This would have been a great chance to switch to Azure Central. /Troll But honestly, Microsoft Central would probably be a better name. Who knows how long Windows will really be front and center for Microsoft. Windows centric articles seem to be getting rare on this site. Wed Jan 23, 2019 2:58pm Daniel Rubino lol, bleached you're literally the last person on this site I'd ever ask for advice about anything related to tech. And even then, I'd shake my head and still say "no" to whatever it was. Wed Jan 23, 2019 5:29pm bleached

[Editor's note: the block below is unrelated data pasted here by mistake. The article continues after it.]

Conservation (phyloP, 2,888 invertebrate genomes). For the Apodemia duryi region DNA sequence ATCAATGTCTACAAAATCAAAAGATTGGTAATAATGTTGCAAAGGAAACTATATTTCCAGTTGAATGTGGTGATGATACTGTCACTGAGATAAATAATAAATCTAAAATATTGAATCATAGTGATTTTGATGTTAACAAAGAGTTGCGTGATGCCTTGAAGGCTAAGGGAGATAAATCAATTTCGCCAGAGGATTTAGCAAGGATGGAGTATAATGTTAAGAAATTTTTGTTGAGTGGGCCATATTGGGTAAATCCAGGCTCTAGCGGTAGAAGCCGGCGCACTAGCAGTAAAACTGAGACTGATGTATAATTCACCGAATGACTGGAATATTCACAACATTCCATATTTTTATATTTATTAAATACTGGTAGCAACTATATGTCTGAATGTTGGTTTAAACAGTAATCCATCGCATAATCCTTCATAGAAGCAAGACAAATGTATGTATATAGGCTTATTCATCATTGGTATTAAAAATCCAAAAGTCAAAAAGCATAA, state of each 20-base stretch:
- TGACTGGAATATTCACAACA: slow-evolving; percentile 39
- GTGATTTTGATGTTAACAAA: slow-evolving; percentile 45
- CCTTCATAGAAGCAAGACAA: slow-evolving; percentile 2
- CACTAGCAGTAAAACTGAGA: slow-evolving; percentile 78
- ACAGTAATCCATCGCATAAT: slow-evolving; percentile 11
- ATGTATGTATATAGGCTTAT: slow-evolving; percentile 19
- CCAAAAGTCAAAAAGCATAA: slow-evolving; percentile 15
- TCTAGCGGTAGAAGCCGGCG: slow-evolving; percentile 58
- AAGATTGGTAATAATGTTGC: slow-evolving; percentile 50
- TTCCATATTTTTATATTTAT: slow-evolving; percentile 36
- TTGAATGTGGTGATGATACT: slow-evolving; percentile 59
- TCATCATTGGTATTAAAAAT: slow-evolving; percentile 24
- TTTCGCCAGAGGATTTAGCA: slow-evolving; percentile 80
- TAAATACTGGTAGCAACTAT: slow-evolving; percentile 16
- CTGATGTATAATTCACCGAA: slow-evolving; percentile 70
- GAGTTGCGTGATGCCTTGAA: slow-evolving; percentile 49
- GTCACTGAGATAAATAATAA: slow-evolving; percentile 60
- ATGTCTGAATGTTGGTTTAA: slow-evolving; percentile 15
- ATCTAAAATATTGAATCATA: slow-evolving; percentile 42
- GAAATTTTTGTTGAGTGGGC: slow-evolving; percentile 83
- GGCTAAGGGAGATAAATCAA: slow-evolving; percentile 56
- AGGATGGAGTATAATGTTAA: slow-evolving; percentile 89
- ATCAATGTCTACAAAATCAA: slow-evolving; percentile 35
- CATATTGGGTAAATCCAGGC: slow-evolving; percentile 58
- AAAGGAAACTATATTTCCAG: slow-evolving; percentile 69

Your track record isn't that stellar. Your site is always arguing that Windows whatever isn't dead until it is. WP7, WP8, W10M, Windows RT, Windows 8, UWP, Band, Groove, Live Tiles, WoA, Cortana, etc. The list goes on. Why would this be any different? Satya definitely isn't positioning Windows for the future. They will probably release Windows Lite or Core next year and it won't have an ecosystem because he has abandoned everything. It won't go anywhere. Classic windows will be around, but how interesting is that going to be? You are already branching out to other platforms and XBox to fill in the gaps, not to mention the constant ads disguised as articles. It is time for Microsoft Central. Be forward thinking for once. Wed Jan 23, 2019 6:38pm Daniel Rubino "Your track record isn't that stellar. Your site is always arguing that Windows whatever isn't dead until it is. " So leave. No one is asking you to stay, in fact I'll gladly show you the way out. Since our track record isn't stellar, not sure why you hang around at all. Let me be clear: I'm asking you 100 percent to leave our site, never return and leave our bad judgements in your past."